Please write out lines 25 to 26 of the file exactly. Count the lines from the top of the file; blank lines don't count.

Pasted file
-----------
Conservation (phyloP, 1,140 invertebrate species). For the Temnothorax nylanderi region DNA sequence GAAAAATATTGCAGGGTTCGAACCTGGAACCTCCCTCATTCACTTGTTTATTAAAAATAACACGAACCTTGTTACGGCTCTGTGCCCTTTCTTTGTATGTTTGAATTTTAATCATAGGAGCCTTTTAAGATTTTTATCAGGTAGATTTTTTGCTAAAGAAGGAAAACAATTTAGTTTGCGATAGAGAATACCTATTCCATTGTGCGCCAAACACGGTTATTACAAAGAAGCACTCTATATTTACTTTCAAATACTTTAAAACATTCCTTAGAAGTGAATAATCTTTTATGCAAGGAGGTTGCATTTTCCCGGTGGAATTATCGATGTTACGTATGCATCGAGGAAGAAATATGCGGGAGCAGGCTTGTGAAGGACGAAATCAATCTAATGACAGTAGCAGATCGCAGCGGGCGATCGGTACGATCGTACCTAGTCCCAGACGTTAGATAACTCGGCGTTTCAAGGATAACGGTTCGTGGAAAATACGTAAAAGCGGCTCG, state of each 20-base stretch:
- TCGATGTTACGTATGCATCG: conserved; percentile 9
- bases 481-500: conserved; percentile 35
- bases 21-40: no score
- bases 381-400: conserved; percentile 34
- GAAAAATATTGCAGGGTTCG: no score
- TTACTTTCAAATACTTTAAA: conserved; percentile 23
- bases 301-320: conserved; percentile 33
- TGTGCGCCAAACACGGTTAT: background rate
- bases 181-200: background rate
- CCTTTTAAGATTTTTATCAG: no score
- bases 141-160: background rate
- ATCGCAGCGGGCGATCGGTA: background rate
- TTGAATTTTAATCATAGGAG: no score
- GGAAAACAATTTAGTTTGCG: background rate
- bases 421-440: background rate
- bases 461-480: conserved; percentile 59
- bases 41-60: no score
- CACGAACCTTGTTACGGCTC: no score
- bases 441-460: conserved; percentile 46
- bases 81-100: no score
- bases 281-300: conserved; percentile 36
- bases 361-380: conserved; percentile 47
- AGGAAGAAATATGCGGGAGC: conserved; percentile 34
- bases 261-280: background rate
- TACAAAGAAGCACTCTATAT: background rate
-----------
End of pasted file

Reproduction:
- bases 261-280: background rate
- TACAAAGAAGCACTCTATAT: background rate